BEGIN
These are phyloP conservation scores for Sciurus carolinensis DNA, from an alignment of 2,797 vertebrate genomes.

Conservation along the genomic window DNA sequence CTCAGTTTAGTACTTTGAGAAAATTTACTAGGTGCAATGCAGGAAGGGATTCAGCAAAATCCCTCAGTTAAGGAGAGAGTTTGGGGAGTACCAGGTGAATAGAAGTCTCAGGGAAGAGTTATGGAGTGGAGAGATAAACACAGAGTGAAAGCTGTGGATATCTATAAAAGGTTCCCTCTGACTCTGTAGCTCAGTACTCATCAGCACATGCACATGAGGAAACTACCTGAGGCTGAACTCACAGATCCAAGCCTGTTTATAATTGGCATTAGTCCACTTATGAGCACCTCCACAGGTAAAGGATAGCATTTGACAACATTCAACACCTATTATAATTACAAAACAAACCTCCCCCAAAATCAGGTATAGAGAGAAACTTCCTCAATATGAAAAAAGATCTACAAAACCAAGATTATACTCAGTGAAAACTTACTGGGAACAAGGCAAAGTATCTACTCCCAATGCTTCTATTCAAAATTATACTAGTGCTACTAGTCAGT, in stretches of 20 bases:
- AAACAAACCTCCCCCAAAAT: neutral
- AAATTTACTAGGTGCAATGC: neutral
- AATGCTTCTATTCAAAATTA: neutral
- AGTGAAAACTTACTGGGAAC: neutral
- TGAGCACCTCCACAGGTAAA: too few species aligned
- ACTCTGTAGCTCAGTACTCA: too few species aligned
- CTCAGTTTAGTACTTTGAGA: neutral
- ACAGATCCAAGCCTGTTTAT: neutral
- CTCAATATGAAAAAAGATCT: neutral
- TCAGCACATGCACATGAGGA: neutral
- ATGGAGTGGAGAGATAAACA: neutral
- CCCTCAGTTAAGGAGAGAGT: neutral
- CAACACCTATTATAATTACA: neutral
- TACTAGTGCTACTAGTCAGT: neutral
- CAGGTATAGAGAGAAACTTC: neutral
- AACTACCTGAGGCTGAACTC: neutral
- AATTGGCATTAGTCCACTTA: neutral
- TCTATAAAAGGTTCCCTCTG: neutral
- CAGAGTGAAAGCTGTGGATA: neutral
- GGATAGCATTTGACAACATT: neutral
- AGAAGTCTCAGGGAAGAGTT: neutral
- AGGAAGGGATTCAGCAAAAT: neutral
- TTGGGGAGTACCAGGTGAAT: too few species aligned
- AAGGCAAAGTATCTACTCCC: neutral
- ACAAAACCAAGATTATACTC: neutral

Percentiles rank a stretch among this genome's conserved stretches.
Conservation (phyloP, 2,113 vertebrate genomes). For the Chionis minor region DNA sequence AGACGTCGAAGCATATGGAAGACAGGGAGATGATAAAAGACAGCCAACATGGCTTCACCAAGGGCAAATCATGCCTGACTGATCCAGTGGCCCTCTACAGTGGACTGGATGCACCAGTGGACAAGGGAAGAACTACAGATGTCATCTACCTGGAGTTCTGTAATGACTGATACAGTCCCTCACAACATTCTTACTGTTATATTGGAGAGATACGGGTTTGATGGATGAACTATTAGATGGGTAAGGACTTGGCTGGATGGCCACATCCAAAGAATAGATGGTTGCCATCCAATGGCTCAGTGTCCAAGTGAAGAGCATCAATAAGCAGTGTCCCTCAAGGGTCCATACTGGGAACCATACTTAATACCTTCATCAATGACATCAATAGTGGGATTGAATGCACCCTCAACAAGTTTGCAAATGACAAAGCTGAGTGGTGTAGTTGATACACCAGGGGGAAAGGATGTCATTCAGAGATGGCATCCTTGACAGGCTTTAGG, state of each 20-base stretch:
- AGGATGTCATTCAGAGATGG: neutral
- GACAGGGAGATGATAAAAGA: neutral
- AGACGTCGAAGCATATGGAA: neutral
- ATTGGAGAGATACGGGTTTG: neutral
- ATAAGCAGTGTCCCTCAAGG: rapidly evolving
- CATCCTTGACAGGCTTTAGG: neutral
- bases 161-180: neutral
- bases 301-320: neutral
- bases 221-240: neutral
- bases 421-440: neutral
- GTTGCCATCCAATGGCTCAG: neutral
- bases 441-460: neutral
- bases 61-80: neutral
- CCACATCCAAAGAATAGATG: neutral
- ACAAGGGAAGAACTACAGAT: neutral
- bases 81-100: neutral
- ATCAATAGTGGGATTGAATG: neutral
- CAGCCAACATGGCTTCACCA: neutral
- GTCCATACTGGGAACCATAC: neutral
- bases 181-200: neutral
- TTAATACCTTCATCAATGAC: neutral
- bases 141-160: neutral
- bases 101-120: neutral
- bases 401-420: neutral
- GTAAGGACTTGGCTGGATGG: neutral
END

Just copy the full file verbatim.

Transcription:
These are phyloP conservation scores for Sciurus carolinensis DNA, from an alignment of 2,797 vertebrate genomes.

Conservation along the genomic window DNA sequence CTCAGTTTAGTACTTTGAGAAAATTTACTAGGTGCAATGCAGGAAGGGATTCAGCAAAATCCCTCAGTTAAGGAGAGAGTTTGGGGAGTACCAGGTGAATAGAAGTCTCAGGGAAGAGTTATGGAGTGGAGAGATAAACACAGAGTGAAAGCTGTGGATATCTATAAAAGGTTCCCTCTGACTCTGTAGCTCAGTACTCATCAGCACATGCACATGAGGAAACTACCTGAGGCTGAACTCACAGATCCAAGCCTGTTTATAATTGGCATTAGTCCACTTATGAGCACCTCCACAGGTAAAGGATAGCATTTGACAACATTCAACACCTATTATAATTACAAAACAAACCTCCCCCAAAATCAGGTATAGAGAGAAACTTCCTCAATATGAAAAAAGATCTACAAAACCAAGATTATACTCAGTGAAAACTTACTGGGAACAAGGCAAAGTATCTACTCCCAATGCTTCTATTCAAAATTATACTAGTGCTACTAGTCAGT, in stretches of 20 bases:
- AAACAAACCTCCCCCAAAAT: neutral
- AAATTTACTAGGTGCAATGC: neutral
- AATGCTTCTATTCAAAATTA: neutral
- AGTGAAAACTTACTGGGAAC: neutral
- TGAGCACCTCCACAGGTAAA: too few species aligned
- ACTCTGTAGCTCAGTACTCA: too few species aligned
- CTCAGTTTAGTACTTTGAGA: neutral
- ACAGATCCAAGCCTGTTTAT: neutral
- CTCAATATGAAAAAAGATCT: neutral
- TCAGCACATGCACATGAGGA: neutral
- ATGGAGTGGAGAGATAAACA: neutral
- CCCTCAGTTAAGGAGAGAGT: neutral
- CAACACCTATTATAATTACA: neutral
- TACTAGTGCTACTAGTCAGT: neutral
- CAGGTATAGAGAGAAACTTC: neutral
- AACTACCTGAGGCTGAACTC: neutral
- AATTGGCATTAGTCCACTTA: neutral
- TCTATAAAAGGTTCCCTCTG: neutral
- CAGAGTGAAAGCTGTGGATA: neutral
- GGATAGCATTTGACAACATT: neutral
- AGAAGTCTCAGGGAAGAGTT: neutral
- AGGAAGGGATTCAGCAAAAT: neutral
- TTGGGGAGTACCAGGTGAAT: too few species aligned
- AAGGCAAAGTATCTACTCCC: neutral
- ACAAAACCAAGATTATACTC: neutral

Percentiles rank a stretch among this genome's conserved stretches.
Conservation (phyloP, 2,113 vertebrate genomes). For the Chionis minor region DNA sequence AGACGTCGAAGCATATGGAAGACAGGGAGATGATAAAAGACAGCCAACATGGCTTCACCAAGGGCAAATCATGCCTGACTGATCCAGTGGCCCTCTACAGTGGACTGGATGCACCAGTGGACAAGGGAAGAACTACAGATGTCATCTACCTGGAGTTCTGTAATGACTGATACAGTCCCTCACAACATTCTTACTGTTATATTGGAGAGATACGGGTTTGATGGATGAACTATTAGATGGGTAAGGACTTGGCTGGATGGCCACATCCAAAGAATAGATGGTTGCCATCCAATGGCTCAGTGTCCAAGTGAAGAGCATCAATAAGCAGTGTCCCTCAAGGGTCCATACTGGGAACCATACTTAATACCTTCATCAATGACATCAATAGTGGGATTGAATGCACCCTCAACAAGTTTGCAAATGACAAAGCTGAGTGGTGTAGTTGATACACCAGGGGGAAAGGATGTCATTCAGAGATGGCATCCTTGACAGGCTTTAGG, state of each 20-base stretch:
- AGGATGTCATTCAGAGATGG: neutral
- GACAGGGAGATGATAAAAGA: neutral
- AGACGTCGAAGCATATGGAA: neutral
- ATTGGAGAGATACGGGTTTG: neutral
- ATAAGCAGTGTCCCTCAAGG: rapidly evolving
- CATCCTTGACAGGCTTTAGG: neutral
- bases 161-180: neutral
- bases 301-320: neutral
- bases 221-240: neutral
- bases 421-440: neutral
- GTTGCCATCCAATGGCTCAG: neutral
- bases 441-460: neutral
- bases 61-80: neutral
- CCACATCCAAAGAATAGATG: neutral
- ACAAGGGAAGAACTACAGAT: neutral
- bases 81-100: neutral
- ATCAATAGTGGGATTGAATG: neutral
- CAGCCAACATGGCTTCACCA: neutral
- GTCCATACTGGGAACCATAC: neutral
- bases 181-200: neutral
- TTAATACCTTCATCAATGAC: neutral
- bases 141-160: neutral
- bases 101-120: neutral
- bases 401-420: neutral
- GTAAGGACTTGGCTGGATGG: neutral